“You want to give them everything and you might be exhausted by the end of the evening but the sheer thrill of it keeps giving you renewed energy. I just love it, from those days in the band going round the pubs in Glasgow right the way through to today.

“When I played Glastonbury a couple of years ago I thought that there would never be another moment like that but I realised later that every night can be a Glastonbury night no matter where you are or how big the venue is.

“It is the relationship between you and the audience that really counts, whether it is tens of thousands or just a few hundred. It is something that you can hardly put into words and I am so glad that I am still doing it – may it never stop.”

There is simply not enough space here to catalogue everything Lulu has done but her Eurovision Song Contest win in 1969 with Boom Bang-a-Bang is still talked of as one of the best of all time.

“That was a great night in Madrid,” she recalled. “We didn’t win outright but shared with Spain, France and Holland. I think that was a fair result really, although at the time I wished we had won outright of course. The song itself was hugely popular and sold all over the place, so perhaps we were outright winners on sales.

“I don’t know why our entrants have not done so well in recent times but the competition itself has changed and it seems now to be more about quirky presentations than the actual quality of the songs and the singers. Perhaps we haven’t quite tuned into that yet.”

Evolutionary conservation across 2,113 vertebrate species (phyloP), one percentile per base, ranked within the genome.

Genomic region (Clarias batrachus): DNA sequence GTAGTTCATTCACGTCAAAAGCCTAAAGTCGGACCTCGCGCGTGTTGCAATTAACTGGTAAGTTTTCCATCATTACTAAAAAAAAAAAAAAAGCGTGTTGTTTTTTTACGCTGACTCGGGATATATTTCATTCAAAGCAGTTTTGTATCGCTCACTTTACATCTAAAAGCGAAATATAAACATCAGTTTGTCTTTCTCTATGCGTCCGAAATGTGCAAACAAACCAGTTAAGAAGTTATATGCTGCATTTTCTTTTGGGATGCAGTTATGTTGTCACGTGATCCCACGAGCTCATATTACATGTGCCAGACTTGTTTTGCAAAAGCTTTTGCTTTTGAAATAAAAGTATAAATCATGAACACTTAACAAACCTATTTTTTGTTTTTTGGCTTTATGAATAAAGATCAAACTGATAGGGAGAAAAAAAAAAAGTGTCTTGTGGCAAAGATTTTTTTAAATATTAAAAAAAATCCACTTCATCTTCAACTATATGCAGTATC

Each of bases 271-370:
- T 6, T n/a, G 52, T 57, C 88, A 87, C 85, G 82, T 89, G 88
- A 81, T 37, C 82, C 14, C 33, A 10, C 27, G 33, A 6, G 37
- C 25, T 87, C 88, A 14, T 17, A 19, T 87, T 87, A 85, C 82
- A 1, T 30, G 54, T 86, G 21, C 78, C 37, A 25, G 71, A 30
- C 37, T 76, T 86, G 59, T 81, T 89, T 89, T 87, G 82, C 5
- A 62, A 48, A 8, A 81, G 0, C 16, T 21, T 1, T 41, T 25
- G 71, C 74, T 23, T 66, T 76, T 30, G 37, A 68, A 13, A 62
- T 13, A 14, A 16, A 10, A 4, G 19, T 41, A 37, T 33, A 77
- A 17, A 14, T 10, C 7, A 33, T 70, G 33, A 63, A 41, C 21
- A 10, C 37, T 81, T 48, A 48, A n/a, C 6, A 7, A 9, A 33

World acclaim landed on her doorstep when she recorded To Sir, With Love in 1967 having also starred alongside Sidney Poitier in the film of that name.

She topped charts all over the globe with that and again in 1974 when she was chosen to sing The Man With The Golden Gun, the theme song of the James Bond film of the same name, which starred Roger Moore.

“Looking back, it was very successful but I think there have been better songs for Bond films,” she said. “To be a part of the James Bond story though is very special, it kind of means that you are part of some movie history and I like that. It would be nice to do another sometime but we shall have to wait and see.”

There is no end to what Lulu has achieved and why would there be? Yes, she will be 72 in November but she really does not look it.

“I don’t feel it either,” she said. “People say some kind things about how I look and I do take care of myself but mostly by making sure I use the right variety of cosmetics, some exercise and being careful about what I eat.

“That is not always easy because I was brought up on a typically Scottish diet and I don’t naturally have a sprig of parsley and a hint of an olive for my main meal of the day.

“I do recognise the benefits of being sensible though, so that’s what I do – enjoy but be sensible. The exercise is also important but you probably won’t find me running marathons – some yoga is good though.”

What is next for the girl from Glasgow?

“More of the same I hope,” she said. “I have an open mind and I do consider everything that is suggested. I don’t say ‘yes’ to everything of course but if I think it might be fun or if it gives me a chance to do what I like best then there is a good chance that I will do it. I like to perform, I like to dance and I like to meet people.

“I certainly wouldn’t rule out another tour around Britain and that would have to include some dates in Scotland. I hope I am still welcome.”

There’s only one answer to that – yes!